Take the lid off of the pot liberating the aroma into your presence. Taste the pot’s liquor and add the suitable amount of salt. Shuffle the Kale into the pot and cover again for 10 more minutes. Turn off the volume of the flame and place the sage into the pot. Cover the pot and let your ingredients get acquainted for 10 minutes. Since life is too short to eat with people you don’t care for, lay out 4 large warm bowls. Place a husky toasted slice of bread into the bowl and ladle your pork and beans over the bread. Upon acceptance of your friends, drizzle that great olive oil you’ve been saving over the top of the Pork and Beans. Use your vegetable peeler and ribbon a little of the cheese over that lily too.

  10. Equal To None: Pimento Cheese with Candied Jalapeno and Chicharron “Scoops”

    May 15, 2011 by David Bridges

    The most important man in any professional kitchen is the dishwasher. The dishwasher doesn’t wear a big hat or a monogramed coat. But his stature is equal only to the highest chef in the brigade. He dons the cloth of the peasant. A baseball cap with a white polyester shirt bound by metal snaps enrobes what is sure to be the most revered individual in the kitchen. Day after day preforming a sweaty unwanted job for the smallest of pittance commands 100% of respect’s attention.
    Sergio was my dishwasher. He was walking down the sidewalk when he saw me trying to paint the outside of my restaurant in preparation of a not so grand budgeted opening. He picked up a roller and started working. From that day on we would never be apart. He never took a break to partake in the daily lunch, “I eat later”. He was never late or did he ever miss a day of work. He never asked for a raise, so one year I bought him a van. To instill respect and equality to the cooks, I abolished the use of chef coats in the kitchen and we all wore dishwasher uniforms. Our joint tireless work ethic and preservation towards excellence afforded us a fair amount of success. There we were, a couple of downtown kids dressed up like social elitists, noses in the air ordering all the best Restaurant August in New Orleans could cast upon our table. Nothing was too extravagant or too expensive for the guys that felt equal to everyone. Although our hearts humbly whispered, that we had no equals.
    The next night we catered the GRANDEST wedding the French Quarter has ever had the pleasure of hosting. 250 miles from home, Sergio and I with OUR brigade walked into Latrobes and you would have thought we were mafia by the way we just assumed ownership of the city as our natural rite. No cost was spared, from the indoor snowball stand, the sushi station, the dessert buffet, po-boy profiteroles to the jazz marching band. We busted our ass and etched a memory that will last in 300 people’s hearts for the rest of their lives. Just like every night, as we wound down the evening and mingled with the guests that insisted on professing their love for us. I asked Sergio if he wanted a cerveza. He turned to me, “Si” with an apron that seemed to have blood splattered on the front. I asked him what had happened and he said “Nothing, cutting meat”. High from the constant adoration from 300 guests I didn’t question him. I knew he never butchered anything that day. The next day Sergio didn’t wake up. He passed from my life in the same way that he entered it.  Working hard to make our lives equal to none.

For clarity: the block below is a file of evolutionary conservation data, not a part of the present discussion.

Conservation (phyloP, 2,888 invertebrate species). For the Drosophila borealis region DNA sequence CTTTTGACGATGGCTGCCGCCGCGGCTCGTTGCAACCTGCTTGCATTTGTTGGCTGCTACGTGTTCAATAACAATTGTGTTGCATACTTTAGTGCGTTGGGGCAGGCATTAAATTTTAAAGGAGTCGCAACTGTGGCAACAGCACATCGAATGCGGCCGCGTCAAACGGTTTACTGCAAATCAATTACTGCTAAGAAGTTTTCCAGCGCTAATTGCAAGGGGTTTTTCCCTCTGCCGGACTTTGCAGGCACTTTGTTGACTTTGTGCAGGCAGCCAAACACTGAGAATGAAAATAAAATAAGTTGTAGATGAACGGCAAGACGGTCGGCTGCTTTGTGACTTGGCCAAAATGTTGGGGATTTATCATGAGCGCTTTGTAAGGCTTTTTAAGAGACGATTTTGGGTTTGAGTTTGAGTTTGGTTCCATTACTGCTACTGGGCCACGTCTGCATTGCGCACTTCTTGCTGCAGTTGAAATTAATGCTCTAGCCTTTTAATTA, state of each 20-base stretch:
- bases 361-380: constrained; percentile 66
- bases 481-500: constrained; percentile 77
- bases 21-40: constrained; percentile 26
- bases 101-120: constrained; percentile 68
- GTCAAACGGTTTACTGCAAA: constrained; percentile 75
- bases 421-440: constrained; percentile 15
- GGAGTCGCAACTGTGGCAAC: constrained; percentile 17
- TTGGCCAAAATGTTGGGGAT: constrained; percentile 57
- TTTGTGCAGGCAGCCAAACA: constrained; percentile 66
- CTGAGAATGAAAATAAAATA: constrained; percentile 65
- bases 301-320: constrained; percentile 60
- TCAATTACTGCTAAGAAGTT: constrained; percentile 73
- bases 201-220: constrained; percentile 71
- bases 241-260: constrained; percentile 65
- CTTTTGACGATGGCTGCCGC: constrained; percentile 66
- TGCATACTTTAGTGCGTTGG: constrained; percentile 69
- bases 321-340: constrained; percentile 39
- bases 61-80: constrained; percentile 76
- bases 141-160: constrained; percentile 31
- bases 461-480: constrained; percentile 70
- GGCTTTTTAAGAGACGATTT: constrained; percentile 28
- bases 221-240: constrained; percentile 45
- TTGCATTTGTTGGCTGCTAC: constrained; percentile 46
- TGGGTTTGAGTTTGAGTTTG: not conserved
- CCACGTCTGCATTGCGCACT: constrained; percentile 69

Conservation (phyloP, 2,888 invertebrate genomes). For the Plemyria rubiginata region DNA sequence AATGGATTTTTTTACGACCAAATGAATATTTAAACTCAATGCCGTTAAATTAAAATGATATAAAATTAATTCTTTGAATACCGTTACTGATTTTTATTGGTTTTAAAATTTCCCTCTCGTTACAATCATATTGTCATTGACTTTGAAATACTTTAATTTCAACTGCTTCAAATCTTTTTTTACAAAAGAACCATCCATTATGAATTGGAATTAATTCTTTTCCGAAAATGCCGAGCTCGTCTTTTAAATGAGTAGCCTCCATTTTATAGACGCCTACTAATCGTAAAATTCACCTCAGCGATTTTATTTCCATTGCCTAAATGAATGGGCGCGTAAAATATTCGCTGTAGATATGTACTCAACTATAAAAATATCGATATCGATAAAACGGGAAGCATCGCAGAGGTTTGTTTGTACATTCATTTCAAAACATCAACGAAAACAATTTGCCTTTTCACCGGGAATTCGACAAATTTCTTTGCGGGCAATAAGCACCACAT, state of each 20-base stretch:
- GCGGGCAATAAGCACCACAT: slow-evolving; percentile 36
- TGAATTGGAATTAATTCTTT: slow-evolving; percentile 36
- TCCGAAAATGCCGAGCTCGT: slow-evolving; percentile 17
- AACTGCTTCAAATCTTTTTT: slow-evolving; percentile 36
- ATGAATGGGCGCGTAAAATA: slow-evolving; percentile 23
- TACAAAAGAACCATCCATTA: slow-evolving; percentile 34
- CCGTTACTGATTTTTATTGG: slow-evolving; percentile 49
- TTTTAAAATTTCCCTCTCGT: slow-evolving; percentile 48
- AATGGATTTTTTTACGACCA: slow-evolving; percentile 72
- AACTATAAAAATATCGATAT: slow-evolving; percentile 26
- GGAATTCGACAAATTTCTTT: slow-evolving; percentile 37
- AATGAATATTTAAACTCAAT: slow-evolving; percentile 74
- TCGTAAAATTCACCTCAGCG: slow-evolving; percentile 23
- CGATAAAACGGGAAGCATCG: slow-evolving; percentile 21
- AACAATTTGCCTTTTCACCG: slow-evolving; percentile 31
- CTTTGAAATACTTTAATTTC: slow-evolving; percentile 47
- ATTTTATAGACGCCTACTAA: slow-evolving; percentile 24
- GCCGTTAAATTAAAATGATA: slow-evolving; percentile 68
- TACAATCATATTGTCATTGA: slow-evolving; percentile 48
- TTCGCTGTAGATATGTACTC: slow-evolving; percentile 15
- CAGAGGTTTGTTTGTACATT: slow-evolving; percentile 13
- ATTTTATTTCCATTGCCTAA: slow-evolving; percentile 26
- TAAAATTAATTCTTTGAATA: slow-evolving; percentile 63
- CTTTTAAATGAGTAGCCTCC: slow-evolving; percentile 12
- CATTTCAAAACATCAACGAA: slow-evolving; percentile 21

This dish consists of 2 peasant foods in a silver cup. What else is there to say?

    Pimento Cheese with Candied Jalapenos and Chicharron “Scoops”
    Serves 2 indentured souls

    1# or so of pork skin
    1# sharp cheddar cheese in the block form
    1c red bell pepper stemmed seeded and diced small
    3 ounces of cream cheese
    1/2c mayonnaise
    2T lemon juice
    10 dashes of Tabasco
    1T olive oil
    1/2c candied jalapenos diced*

    Pre-heat the oven to 400 degrees. Lay a piece of foil over a sheet pan. Take the skin of the pork and using your best knife cut the skin into 3 by 3 inch squares. Arrange the squares onto the sheet pan with the skin side down. Lightly salt the skins the way any sensible person with a decent amount of pride would do and place in the oven for 30 minutes. Rotate the pan after 15 minutes just in case your oven suffers from a small case of schizophrenia.  Make sure all of your “scoops” are golden brown and set them aside.
    One would have to really dislike their parents in making the conscious decision to spit on their legacy by constructing pimento cheese with pre-grated cheddar.  Make your family proud and grate the cheddar then set aside. Place a small pan over low heat and drizzle in the olive oil. Scatter the pepper into the pan, season with a touch of salt and cook until soft. Set aside to cool. Take a medium sized bowl and mix together the cream cheese and mayonnaise until it is smooth. Add the respect of your family’s name disguised as freshly grated cheddar along with the lemon juice, Tabasco, candied jalapeno and softened red pepper.  Add some salt if you believe it to be necessary and fold the mixture with a wooden spoon as a nod to tradition.  If you are kind enough with your stirring the pimento cheese will have the confidence to stand shoulder to shoulder with the best Europe has to offer. Place the Mexican “Scoops” onto the table accompanied by the Pimento Cheese in a silver cup. For this dip has no equal.

    “Truly great cooks never cook with people above them”

    *If you are unfortunate to live where candied jalapenos are not readily available or you’re just that much of a go-getter, make them yourself. Slice some fresh jalapenos and place in a pot to which you have 1 cup of water and 1 cup of sugar with1 Tablespoon of rice vinegar. Simmer a few minutes and set aside for a day or two or ten.